Teach Spatial Awareness in Your Beginner Riding Lessons
Spatial awareness is a persons ability to be aware of their body in a space and how it relates to other things in that space.
When your new student comes to his first time experience, riding lesson, he doesn’t come with spatial awareness as it relates to horses, automatically built in. This is one of the reason riding instructors have to have safety rules in place both for in the barn and for how the lesson will be conducted. Developing a new student’s spatial awareness is an important first step in their lesson. Your safety rules will govern how your student moves around the horse. When you teach safety rules you are teaching spatial awareness.
Don’t Walk Behind the Horse
Before they take their first lessons most beginners have heard that you don’t go behind a horse because he might kick you, so your student may be very wary of the horse’s hindquarters. When you teach them how to move around the horse and stay out of the kick zone, you’ll also need to dispel the idea that the horse is laying in-wait to lash out at them. Explain why some horses kick and that the rules they are learning are to help develop good habits that will apply to being around all horses, and yes, some do kick. (If by the way your lesson horse kicks he needs to move out of your beginner program.)
To a beginner there is some measure of security in walking way around the horse to circumvent it. This proves to be fairly impractical, especially if you have a group of riders grooming. The same child who makes the huge circle around the horse will then stand in the kick zone to answer a question, or contemplate their next move. At this point you are teaching a concept. It will probably take a lot of repetition for your beginner to take ownership of the concept.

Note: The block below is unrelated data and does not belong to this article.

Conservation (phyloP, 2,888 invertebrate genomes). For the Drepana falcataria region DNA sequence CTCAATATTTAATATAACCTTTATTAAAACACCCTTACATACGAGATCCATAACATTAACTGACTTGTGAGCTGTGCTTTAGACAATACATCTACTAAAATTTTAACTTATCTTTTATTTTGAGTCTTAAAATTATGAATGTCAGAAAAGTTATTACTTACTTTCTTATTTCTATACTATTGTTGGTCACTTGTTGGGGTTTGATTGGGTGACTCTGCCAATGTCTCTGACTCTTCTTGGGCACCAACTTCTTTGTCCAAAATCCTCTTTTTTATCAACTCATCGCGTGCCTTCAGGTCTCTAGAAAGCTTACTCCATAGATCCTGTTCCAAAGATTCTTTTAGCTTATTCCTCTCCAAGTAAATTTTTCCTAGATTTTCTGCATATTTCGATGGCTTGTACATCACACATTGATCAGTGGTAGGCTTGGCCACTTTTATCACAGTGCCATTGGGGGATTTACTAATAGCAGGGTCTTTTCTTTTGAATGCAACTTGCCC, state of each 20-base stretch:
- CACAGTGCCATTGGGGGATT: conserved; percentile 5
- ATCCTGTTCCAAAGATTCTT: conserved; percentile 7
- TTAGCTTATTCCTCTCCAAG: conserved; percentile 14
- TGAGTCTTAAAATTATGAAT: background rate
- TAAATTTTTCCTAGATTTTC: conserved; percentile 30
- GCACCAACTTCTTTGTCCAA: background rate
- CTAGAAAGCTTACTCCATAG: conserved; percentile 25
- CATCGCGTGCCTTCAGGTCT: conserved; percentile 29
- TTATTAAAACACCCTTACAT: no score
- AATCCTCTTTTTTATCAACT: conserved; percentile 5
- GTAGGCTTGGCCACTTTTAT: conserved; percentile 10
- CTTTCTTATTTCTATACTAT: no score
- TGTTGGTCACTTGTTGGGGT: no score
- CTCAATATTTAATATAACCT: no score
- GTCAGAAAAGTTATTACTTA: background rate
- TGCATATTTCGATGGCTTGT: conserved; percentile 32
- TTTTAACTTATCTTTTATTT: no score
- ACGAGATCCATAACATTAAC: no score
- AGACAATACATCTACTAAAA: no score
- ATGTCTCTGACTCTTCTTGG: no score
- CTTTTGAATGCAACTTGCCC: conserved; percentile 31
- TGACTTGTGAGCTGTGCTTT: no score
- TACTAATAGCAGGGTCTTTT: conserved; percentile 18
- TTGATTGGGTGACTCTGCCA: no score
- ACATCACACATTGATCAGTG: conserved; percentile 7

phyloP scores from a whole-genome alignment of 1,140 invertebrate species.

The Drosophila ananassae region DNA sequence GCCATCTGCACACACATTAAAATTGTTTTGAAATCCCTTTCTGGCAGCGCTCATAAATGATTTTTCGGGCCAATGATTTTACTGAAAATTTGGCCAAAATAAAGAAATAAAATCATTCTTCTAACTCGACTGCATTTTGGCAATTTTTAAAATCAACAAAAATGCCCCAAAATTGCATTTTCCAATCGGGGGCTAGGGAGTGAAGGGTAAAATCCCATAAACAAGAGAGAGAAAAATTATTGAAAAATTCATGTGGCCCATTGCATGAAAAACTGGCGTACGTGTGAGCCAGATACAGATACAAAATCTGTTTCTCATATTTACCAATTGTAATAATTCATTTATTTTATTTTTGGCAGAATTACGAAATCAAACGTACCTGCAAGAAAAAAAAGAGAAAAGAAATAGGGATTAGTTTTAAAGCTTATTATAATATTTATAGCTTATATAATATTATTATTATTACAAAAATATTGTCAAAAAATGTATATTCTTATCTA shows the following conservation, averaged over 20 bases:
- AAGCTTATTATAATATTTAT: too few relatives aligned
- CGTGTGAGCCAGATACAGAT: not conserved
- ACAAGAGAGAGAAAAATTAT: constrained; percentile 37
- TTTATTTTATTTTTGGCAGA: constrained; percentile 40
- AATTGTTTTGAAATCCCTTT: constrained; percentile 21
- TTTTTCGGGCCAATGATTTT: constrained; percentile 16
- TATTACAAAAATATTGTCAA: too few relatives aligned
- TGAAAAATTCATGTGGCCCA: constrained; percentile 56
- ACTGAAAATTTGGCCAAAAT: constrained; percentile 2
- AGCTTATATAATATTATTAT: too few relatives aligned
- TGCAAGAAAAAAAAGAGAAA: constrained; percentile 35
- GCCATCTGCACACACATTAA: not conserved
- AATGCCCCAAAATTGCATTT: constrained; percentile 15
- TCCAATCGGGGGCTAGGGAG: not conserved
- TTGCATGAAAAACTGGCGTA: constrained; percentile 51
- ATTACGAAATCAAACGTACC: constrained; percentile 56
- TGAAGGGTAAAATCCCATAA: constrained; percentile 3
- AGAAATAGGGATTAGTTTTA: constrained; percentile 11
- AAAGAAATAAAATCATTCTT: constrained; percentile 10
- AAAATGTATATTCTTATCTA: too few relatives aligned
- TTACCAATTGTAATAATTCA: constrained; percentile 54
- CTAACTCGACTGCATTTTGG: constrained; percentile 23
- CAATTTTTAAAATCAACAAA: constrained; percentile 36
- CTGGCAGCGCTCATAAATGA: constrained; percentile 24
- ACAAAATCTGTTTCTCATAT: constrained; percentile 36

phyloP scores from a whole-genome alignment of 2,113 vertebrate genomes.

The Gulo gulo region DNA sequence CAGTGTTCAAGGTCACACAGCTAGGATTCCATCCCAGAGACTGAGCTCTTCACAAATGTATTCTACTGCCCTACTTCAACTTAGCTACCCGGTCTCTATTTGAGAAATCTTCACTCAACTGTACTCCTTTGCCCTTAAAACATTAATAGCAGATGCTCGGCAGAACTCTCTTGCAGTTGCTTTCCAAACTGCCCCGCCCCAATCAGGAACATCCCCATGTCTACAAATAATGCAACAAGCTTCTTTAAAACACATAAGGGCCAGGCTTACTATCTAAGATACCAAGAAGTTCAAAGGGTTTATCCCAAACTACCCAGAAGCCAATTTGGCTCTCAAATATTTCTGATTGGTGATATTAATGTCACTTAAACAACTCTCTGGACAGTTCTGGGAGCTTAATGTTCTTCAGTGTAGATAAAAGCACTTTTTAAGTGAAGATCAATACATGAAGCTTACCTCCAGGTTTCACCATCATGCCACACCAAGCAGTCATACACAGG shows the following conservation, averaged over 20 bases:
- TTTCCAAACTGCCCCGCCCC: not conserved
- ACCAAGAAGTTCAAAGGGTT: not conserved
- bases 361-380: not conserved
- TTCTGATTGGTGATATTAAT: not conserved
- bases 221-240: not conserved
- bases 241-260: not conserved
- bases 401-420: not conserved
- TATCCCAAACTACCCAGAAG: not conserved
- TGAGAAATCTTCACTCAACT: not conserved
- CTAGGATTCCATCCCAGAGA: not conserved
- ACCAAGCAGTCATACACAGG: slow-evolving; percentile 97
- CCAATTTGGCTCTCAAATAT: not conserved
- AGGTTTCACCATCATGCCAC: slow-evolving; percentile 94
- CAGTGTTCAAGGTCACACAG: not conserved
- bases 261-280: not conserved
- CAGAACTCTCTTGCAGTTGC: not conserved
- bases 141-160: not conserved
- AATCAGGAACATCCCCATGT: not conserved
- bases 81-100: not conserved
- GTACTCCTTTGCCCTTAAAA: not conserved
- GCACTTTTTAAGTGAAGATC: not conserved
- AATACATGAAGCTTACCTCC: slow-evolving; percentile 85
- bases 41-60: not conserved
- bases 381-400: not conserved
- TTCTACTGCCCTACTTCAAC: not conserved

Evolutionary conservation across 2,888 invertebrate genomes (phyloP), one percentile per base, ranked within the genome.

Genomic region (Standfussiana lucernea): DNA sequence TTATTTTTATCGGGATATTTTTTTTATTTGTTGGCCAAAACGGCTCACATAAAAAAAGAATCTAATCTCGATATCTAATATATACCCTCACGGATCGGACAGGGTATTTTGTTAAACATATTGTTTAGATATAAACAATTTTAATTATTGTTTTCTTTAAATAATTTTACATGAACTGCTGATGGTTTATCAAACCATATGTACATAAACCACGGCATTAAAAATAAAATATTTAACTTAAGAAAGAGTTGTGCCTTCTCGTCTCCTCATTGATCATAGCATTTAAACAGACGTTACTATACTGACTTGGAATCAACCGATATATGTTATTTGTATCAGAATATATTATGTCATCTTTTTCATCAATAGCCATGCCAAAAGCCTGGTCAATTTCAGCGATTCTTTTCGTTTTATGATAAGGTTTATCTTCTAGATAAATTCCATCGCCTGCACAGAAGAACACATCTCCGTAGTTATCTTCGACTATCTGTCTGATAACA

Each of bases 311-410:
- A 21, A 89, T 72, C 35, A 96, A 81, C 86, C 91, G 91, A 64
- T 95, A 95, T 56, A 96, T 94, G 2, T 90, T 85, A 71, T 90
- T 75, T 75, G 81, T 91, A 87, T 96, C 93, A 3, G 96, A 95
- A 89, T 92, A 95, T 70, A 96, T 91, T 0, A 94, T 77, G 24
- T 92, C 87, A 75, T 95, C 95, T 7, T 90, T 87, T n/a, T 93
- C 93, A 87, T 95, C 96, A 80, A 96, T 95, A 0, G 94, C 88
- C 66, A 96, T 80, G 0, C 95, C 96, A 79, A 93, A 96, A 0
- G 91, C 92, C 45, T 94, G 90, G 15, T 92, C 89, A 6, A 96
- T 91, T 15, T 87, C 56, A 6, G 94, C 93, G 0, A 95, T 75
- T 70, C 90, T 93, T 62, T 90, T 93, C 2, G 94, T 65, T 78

Going Through Openings
Spatial awareness comes into play when the student leads the horse through an opening, such as a stall door or an arena gate. Just because the student has the door open big enough for their body to easily walk through, it doesn’t mean the opening will accommodate their thousand pound partner. You are teaching spatial awareness when you have a rule that stall doors must be all the way opened before horses can be led out.
And what about not getting feet stepped on? That involves spatial awareness. That’s you teaching your student about his surrounding and the objects that are in it. You’re teaching your student to be aware of the horse and to understand how the horse might react, or where he might put his feet. Say the child is cleaning a hoof. Let’s say the horse’s left forefoot. In his effort to keep this heavy object off the ground and to manipulate a hoof pick, the student has widened his stance. Now his left foot is right where you know the horse will put his foot down. (Sometimes my lesson ponies think it’s great to pull that hoof away and slam it to the ground.) You teach spatial awareness when you show the student (or remind him) to keep both of his feet to the side, out of the horse’s way.
Just Big Words
Spatial awareness might seem like a fancy name for ordinary teaching but it is a legitimate part of the development process. Younger children are less spatially aware than older children. Children and adults with certain disabilities have difficulty with spatial awareness.
Who Has Issues with Spatial Awareness?
In my experience, new students are spatially unaware because they don’t know what to do. They need to learn your teaching and horse handling procedures. Nervous or distracted students are also candidates for lack of spatial awareness. This is because their attention is elsewhere. Teaching students to focus will help. The adult student who is pondering stress from work or the drive to the barn, or the social person who is concerned about who she sees, all have difficulty with spatial awareness. Teach your riders of all ages to come to their lesson with their “head in the game”.
I’ll share one more point about spatial awareness—this is actually a general point that applies in many areas of teaching. Your students will copy you. If you practice good spatial awareness, they will too.
If you’re interested in learning more about general spatial awareness check out this article:
About the Stages and Ages
Thanks for reading The Riding Instructor!
Barbara Ellin Fox
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